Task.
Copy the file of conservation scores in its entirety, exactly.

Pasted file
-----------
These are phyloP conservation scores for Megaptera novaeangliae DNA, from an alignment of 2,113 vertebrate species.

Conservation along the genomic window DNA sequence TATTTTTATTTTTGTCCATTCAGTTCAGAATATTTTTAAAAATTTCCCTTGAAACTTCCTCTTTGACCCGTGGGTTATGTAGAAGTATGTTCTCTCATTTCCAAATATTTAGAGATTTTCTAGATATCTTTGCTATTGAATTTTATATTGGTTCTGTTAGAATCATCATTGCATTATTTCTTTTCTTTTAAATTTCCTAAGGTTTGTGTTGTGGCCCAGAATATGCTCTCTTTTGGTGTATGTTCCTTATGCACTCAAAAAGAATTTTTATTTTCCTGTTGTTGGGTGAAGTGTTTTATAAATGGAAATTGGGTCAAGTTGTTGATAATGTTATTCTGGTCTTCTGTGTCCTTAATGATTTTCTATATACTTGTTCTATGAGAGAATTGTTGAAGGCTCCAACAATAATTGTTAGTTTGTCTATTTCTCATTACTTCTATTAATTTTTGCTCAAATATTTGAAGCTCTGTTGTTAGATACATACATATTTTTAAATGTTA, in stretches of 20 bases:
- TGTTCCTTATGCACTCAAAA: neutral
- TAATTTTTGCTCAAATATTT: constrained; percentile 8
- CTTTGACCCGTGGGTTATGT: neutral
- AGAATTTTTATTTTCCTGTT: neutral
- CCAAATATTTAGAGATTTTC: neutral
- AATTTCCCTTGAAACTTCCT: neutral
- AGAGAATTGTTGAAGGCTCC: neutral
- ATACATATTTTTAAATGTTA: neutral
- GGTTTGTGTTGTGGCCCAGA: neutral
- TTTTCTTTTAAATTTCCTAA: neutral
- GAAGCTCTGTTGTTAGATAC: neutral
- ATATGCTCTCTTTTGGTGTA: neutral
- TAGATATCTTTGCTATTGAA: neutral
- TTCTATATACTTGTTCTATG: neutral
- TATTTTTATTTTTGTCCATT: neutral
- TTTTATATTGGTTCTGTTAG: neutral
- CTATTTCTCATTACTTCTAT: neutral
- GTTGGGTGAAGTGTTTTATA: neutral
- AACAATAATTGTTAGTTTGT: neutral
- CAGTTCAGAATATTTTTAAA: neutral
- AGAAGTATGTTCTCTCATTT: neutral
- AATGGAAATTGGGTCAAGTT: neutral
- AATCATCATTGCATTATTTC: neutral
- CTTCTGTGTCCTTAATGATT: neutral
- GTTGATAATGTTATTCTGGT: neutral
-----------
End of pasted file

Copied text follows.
These are phyloP conservation scores for Megaptera novaeangliae DNA, from an alignment of 2,113 vertebrate species.

Conservation along the genomic window DNA sequence TATTTTTATTTTTGTCCATTCAGTTCAGAATATTTTTAAAAATTTCCCTTGAAACTTCCTCTTTGACCCGTGGGTTATGTAGAAGTATGTTCTCTCATTTCCAAATATTTAGAGATTTTCTAGATATCTTTGCTATTGAATTTTATATTGGTTCTGTTAGAATCATCATTGCATTATTTCTTTTCTTTTAAATTTCCTAAGGTTTGTGTTGTGGCCCAGAATATGCTCTCTTTTGGTGTATGTTCCTTATGCACTCAAAAAGAATTTTTATTTTCCTGTTGTTGGGTGAAGTGTTTTATAAATGGAAATTGGGTCAAGTTGTTGATAATGTTATTCTGGTCTTCTGTGTCCTTAATGATTTTCTATATACTTGTTCTATGAGAGAATTGTTGAAGGCTCCAACAATAATTGTTAGTTTGTCTATTTCTCATTACTTCTATTAATTTTTGCTCAAATATTTGAAGCTCTGTTGTTAGATACATACATATTTTTAAATGTTA, in stretches of 20 bases:
- TGTTCCTTATGCACTCAAAA: neutral
- TAATTTTTGCTCAAATATTT: constrained; percentile 8
- CTTTGACCCGTGGGTTATGT: neutral
- AGAATTTTTATTTTCCTGTT: neutral
- CCAAATATTTAGAGATTTTC: neutral
- AATTTCCCTTGAAACTTCCT: neutral
- AGAGAATTGTTGAAGGCTCC: neutral
- ATACATATTTTTAAATGTTA: neutral
- GGTTTGTGTTGTGGCCCAGA: neutral
- TTTTCTTTTAAATTTCCTAA: neutral
- GAAGCTCTGTTGTTAGATAC: neutral
- ATATGCTCTCTTTTGGTGTA: neutral
- TAGATATCTTTGCTATTGAA: neutral
- TTCTATATACTTGTTCTATG: neutral
- TATTTTTATTTTTGTCCATT: neutral
- TTTTATATTGGTTCTGTTAG: neutral
- CTATTTCTCATTACTTCTAT: neutral
- GTTGGGTGAAGTGTTTTATA: neutral
- AACAATAATTGTTAGTTTGT: neutral
- CAGTTCAGAATATTTTTAAA: neutral
- AGAAGTATGTTCTCTCATTT: neutral
- AATGGAAATTGGGTCAAGTT: neutral
- AATCATCATTGCATTATTTC: neutral
- CTTCTGTGTCCTTAATGATT: neutral
- GTTGATAATGTTATTCTGGT: neutral